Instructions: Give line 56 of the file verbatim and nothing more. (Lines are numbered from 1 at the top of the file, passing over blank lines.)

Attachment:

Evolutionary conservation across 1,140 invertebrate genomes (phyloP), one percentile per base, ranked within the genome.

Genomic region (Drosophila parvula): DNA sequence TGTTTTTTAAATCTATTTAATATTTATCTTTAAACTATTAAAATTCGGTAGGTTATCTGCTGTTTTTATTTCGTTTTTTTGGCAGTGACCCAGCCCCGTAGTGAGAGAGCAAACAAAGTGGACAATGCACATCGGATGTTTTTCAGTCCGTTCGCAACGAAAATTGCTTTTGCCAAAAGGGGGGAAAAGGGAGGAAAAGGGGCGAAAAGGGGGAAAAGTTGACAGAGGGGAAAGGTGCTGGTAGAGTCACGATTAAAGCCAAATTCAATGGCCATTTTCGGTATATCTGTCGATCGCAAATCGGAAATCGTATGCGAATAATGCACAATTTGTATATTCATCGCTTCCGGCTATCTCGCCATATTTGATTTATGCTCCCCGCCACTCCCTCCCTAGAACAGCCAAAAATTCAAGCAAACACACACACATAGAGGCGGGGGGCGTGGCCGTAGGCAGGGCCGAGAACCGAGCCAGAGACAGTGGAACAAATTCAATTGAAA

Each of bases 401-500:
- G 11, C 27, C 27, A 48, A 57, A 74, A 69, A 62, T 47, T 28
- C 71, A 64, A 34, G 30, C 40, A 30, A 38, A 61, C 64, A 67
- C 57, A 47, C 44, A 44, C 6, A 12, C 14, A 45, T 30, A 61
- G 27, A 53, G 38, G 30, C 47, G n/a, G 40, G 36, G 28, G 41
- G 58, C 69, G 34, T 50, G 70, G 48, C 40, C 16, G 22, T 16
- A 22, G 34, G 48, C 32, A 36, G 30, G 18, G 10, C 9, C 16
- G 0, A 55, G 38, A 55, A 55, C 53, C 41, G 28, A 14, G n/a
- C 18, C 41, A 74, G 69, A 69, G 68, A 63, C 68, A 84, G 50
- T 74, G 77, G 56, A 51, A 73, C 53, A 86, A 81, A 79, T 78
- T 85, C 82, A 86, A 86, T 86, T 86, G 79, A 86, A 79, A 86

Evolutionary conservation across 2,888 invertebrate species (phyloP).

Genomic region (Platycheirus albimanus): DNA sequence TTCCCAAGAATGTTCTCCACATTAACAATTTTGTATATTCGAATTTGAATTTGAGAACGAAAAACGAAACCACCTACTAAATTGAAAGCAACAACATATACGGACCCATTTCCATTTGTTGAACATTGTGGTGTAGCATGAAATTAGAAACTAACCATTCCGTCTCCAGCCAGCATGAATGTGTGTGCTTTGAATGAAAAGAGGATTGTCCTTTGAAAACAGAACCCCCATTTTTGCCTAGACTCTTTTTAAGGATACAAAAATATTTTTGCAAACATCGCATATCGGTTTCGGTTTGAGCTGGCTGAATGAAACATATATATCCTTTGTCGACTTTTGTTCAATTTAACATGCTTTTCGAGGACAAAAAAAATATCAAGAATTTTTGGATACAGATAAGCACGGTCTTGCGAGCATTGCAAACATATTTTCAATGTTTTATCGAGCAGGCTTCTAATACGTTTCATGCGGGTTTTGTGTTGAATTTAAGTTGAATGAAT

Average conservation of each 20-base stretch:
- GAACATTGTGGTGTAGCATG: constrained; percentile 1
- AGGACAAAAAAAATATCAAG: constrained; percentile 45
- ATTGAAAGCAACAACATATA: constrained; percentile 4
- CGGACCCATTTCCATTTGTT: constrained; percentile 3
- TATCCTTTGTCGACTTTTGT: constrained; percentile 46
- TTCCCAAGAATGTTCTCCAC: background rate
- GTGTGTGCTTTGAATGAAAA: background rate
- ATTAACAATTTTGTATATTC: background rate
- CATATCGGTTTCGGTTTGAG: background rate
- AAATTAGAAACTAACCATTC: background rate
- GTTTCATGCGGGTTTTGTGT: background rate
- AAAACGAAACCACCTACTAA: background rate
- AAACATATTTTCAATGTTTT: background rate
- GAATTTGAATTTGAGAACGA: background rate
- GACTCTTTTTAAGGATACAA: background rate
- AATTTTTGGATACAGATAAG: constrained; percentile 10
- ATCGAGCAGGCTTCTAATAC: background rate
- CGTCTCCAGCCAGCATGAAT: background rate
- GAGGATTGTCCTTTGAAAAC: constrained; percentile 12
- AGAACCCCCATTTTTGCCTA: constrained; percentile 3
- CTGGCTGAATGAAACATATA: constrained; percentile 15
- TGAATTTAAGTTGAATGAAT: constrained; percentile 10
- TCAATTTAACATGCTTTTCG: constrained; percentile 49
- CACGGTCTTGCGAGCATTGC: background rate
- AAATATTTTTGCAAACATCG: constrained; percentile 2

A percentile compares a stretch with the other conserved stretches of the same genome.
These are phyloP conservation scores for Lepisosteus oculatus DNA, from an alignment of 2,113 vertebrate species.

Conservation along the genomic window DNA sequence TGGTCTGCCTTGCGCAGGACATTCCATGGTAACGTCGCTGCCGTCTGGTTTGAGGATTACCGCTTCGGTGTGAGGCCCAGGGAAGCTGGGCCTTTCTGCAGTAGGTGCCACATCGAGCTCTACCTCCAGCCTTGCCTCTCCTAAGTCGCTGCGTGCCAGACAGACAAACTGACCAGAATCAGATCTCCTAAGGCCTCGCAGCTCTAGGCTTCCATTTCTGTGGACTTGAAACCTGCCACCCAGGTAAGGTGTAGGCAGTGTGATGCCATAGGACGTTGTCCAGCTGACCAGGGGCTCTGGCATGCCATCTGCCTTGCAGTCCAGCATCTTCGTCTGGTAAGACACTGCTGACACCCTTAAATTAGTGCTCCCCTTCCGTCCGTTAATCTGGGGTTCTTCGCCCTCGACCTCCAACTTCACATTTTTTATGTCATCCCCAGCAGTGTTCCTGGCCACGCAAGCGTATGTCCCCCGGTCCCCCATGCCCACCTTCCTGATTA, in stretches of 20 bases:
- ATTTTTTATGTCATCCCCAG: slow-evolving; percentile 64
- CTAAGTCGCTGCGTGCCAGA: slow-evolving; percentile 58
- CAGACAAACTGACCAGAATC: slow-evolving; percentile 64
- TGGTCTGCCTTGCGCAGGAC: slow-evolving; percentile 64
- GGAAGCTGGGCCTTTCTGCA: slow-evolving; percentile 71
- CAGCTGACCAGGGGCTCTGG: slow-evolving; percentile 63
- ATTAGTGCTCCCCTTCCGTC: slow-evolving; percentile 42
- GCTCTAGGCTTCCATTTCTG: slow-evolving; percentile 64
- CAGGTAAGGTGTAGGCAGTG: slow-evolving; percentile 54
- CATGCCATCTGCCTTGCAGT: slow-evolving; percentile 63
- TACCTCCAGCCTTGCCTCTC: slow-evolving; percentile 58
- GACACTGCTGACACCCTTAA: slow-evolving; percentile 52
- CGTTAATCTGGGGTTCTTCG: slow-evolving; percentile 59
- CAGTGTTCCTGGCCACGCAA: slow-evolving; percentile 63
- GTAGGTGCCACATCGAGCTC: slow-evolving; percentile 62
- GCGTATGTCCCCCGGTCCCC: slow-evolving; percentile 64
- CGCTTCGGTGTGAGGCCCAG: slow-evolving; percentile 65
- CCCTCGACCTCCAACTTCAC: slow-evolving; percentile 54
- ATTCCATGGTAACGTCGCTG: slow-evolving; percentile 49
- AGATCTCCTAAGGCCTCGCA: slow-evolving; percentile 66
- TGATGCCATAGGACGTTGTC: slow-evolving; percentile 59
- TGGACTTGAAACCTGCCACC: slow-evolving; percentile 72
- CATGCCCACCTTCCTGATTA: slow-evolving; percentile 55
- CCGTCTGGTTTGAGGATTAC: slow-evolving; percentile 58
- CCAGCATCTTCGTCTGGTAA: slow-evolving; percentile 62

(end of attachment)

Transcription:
- GACACTGCTGACACCCTTAA: slow-evolving; percentile 52